Mist Opportunity: A Journey to the Arctic and Sahara to Learn How Dust Contributes to Cloud Formation [Slide Show]
A trip to Iceland and a flight over the Sahara Desert help an atmospheric scientist study dust particles that seed clouds
Credits: COURTESY OF SAMUEL DORSI
Rocky features in the desert helped make the flight's low altitude apparent. Collecting natural samples of potential cloud nucleation particles is vital to replicating and studying the process in the lab, Baustian explains. This work will help scientists understand how clouds and cloud formation affect global temperature and climate.
INTO THE DUST STORM
Visibility was extremely low during the most intense part of the dust storm. Above the desert, the cabin temperatures rose to approximately 37 degrees Celsius, Baustian says.
Baustian has the role of dust collector on this trip. On flights below 300 meters, which can be bumpy, all passengers need seat belts, but the person gathering samples needs to be mobile, so Baustian wore a harness. "You can imagine how much turbulence there is when you are flying 250 feet above the desert and all that heat radiates off the surface," she says.
Specially equipped airplanes are also part of cloud research. In June 2012 Baustian hopped onboard this British BAe-146 research aircraft for a flight through a Saharan dust storm (Like Iceland, the desert holds cloud clues). The aircraft has special inlets that collect dust aerosols. The expedition was part of an international climate research program, called the Fennec campaign.
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NEXT STOP, THE LAB
The researchers' hotel room bathtub briefly held all the bagged Icelandic sediment. The samples were shipped to Ben Murray's lab at the University of Leeds, where Baustian is a postdoctoral researcher. "We essentially try to replicate upper tropospheric conditions in the lab," Baustian says. They will suspend the dust in cloud droplets and "observe the temperatures at which they freeze."
DISTANT ICE FLOWING
An outlet glacier that drains the Vatnajökull ice cap pushes its way past craggy mountains. The ice cap is the largest glacier in Europe.
REMNANTS OF DESTRUCTION
"Volcanic eruptions under glaciers can release vast quantities of water," Dorsi wrote in a blog post chronicling the trip. "Evidence of past destruction from these floods was everywhere: sheared wooden bridge pylons, abandoned highway beds and discarded three-foot-wide steel I-beams bent like noodles."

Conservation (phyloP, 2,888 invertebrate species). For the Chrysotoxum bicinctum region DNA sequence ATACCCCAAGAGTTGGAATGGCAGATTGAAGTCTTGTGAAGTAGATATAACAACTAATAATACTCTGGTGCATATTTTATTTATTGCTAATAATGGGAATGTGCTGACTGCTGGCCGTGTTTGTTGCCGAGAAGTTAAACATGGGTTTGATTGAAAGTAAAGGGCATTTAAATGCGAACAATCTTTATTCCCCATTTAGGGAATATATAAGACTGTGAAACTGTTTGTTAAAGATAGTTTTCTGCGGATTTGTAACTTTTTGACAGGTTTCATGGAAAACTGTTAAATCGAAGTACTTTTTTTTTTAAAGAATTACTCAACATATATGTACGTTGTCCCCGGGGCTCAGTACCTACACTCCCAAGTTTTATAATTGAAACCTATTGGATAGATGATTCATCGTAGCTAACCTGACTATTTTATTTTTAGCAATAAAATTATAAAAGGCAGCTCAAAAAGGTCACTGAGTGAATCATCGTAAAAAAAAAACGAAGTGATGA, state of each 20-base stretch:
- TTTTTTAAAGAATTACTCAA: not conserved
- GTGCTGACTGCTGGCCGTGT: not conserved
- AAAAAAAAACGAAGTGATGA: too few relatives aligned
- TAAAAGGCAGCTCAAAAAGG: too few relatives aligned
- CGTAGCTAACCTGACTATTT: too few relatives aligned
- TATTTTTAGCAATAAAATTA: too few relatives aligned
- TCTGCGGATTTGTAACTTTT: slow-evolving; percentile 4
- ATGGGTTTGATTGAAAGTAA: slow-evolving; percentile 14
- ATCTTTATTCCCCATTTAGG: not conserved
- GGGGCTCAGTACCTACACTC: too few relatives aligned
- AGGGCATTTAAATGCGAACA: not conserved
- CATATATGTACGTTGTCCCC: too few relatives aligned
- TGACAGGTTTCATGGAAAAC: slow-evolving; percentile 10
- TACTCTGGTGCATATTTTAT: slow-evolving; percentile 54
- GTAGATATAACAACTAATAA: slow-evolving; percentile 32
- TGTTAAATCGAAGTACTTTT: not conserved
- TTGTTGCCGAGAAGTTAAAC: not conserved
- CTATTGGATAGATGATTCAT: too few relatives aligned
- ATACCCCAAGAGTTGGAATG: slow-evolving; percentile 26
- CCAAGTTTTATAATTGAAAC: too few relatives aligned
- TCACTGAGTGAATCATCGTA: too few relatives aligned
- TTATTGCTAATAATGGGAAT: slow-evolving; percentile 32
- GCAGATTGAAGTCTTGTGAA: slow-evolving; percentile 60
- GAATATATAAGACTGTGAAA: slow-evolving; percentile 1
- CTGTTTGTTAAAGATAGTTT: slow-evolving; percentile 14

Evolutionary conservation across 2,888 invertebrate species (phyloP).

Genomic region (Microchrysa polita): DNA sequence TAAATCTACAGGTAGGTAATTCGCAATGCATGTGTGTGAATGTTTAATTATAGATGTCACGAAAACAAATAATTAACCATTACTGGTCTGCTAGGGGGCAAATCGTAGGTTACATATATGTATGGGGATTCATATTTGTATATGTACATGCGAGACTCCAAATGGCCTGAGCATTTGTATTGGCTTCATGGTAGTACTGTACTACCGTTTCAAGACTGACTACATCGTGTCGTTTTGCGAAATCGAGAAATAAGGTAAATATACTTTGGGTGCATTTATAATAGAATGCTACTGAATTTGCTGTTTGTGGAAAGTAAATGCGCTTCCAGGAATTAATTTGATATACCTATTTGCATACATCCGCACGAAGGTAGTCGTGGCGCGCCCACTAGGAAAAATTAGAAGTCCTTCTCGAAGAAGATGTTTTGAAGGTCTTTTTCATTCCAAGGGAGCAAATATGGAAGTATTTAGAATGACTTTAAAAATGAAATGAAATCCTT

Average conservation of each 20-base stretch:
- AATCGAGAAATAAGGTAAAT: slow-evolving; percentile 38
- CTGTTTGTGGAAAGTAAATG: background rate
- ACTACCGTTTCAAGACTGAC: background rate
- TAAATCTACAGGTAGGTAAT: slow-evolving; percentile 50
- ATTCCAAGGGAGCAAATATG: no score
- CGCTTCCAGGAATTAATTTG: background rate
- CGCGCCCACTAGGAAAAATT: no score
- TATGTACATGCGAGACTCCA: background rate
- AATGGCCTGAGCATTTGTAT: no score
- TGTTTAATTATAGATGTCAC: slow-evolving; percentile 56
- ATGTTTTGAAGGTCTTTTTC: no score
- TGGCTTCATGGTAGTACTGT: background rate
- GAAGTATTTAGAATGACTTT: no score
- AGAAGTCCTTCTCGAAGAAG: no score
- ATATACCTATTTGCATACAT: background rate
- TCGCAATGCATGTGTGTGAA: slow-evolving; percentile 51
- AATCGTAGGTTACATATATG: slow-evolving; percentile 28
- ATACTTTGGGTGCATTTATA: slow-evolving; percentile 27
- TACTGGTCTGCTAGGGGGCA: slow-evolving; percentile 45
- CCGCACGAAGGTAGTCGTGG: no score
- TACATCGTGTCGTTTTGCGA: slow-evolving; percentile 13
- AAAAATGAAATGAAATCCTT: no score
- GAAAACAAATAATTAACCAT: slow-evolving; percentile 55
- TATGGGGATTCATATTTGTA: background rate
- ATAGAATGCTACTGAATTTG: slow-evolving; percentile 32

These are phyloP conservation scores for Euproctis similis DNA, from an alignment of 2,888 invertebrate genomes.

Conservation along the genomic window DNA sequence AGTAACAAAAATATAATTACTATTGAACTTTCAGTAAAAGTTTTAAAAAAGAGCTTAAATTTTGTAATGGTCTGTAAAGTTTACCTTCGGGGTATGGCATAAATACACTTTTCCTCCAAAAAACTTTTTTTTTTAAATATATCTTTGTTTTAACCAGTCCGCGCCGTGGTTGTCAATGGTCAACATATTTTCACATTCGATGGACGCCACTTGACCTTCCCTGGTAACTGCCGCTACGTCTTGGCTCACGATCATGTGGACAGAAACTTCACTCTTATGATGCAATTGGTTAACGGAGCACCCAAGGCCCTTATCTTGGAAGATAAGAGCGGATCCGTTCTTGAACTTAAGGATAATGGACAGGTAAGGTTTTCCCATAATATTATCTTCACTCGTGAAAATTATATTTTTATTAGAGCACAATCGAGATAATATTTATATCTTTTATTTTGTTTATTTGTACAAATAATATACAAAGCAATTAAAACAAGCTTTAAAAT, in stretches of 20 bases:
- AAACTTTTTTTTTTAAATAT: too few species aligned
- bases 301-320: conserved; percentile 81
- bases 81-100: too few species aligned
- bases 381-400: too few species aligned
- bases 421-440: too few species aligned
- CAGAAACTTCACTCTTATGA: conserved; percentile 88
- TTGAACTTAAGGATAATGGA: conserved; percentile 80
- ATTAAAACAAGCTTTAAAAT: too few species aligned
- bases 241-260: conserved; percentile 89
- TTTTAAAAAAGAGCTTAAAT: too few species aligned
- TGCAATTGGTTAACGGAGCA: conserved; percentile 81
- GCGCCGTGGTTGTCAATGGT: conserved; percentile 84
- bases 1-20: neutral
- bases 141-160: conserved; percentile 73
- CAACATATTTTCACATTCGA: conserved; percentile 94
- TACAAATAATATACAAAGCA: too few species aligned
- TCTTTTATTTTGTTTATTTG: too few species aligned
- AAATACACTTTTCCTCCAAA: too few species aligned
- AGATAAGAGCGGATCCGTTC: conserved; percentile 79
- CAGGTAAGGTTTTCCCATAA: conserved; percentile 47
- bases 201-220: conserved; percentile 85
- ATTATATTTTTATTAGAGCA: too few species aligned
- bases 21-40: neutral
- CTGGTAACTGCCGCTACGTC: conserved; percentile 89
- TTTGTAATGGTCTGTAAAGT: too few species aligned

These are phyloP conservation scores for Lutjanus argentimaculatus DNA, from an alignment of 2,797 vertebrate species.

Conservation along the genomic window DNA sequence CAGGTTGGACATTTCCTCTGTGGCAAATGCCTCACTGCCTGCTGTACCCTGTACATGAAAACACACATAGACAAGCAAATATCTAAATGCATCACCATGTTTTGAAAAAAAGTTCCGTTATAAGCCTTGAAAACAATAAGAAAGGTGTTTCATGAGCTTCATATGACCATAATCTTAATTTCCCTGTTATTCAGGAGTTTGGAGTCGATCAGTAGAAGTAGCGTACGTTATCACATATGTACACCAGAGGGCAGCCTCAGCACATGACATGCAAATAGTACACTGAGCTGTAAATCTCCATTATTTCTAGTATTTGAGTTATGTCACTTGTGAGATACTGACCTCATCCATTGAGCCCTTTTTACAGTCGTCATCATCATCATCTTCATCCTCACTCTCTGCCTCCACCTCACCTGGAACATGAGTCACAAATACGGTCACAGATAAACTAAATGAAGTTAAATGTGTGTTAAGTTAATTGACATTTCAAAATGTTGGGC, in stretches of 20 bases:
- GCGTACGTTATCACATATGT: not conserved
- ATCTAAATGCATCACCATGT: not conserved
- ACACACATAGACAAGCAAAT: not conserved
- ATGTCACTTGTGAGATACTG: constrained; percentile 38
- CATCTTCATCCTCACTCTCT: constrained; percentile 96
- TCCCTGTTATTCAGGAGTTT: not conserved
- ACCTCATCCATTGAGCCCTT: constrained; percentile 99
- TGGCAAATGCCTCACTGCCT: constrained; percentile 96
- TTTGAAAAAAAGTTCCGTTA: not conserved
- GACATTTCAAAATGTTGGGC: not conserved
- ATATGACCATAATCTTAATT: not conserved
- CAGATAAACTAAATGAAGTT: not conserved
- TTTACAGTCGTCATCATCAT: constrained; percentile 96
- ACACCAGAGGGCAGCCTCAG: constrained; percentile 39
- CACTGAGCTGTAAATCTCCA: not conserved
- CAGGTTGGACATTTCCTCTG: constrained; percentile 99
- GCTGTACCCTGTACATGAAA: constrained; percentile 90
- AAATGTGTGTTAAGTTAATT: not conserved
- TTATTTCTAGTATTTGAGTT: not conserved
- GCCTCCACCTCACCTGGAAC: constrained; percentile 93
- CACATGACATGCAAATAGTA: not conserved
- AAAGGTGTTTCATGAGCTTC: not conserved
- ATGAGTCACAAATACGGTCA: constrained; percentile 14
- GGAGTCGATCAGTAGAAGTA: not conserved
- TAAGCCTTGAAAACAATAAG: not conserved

TOOLS OF THE TRADE
Sample-collection tools included a bucket and hand trowels. In each location they dug test holes to find the finest sediment. In the lab Baustian will segregate particles by size and isolate the smallest grains for her cloud-formation experiments.
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Baustian collected water and soil samples near a swiftly flowing glacial river. To reach this sample site, Dorsi and Baustian hiked across several hundred meters of riverbed, strewn with volcanic rocks and dirt.
ICE AND FIRE Iceland's black volcanic rocks are ground to a fine dust by flowing glaciers. Rivers of meltwater carry that dust as sediment toward the ocean, and periodic floods triggered by volcanic eruptions sculpt the floodplains. Strong winds off the glaciers lift particles smaller than 10 microns into the air. Those airborne dust plumes can travel hundreds of kilometers off the coast and are visible from space, Baustian says.
FIRST SAMPLE Samuel Dorsi holds this "contingency sample," which the researchers collected at the first small glacial outwash plain they found, to assure that they would have at least one sample even if unexpected events cut their trip short—astronauts had taken similar precautions after landing on the moon.
GLIMPSE OF SUN
This glacial floodplain in Iceland contains fine-grained sediment that when airborne may play a role in cloud formation. Kelly Baustian, an atmospheric scientist at the University of Leeds School of Earth and Environment in England, and her colleague Samuel Dorsi traveled here this past November on a research trip to collect samples. The route took them along the Iceland’s southern coast, where they saw this rare moment of sun breaking through the clouds.
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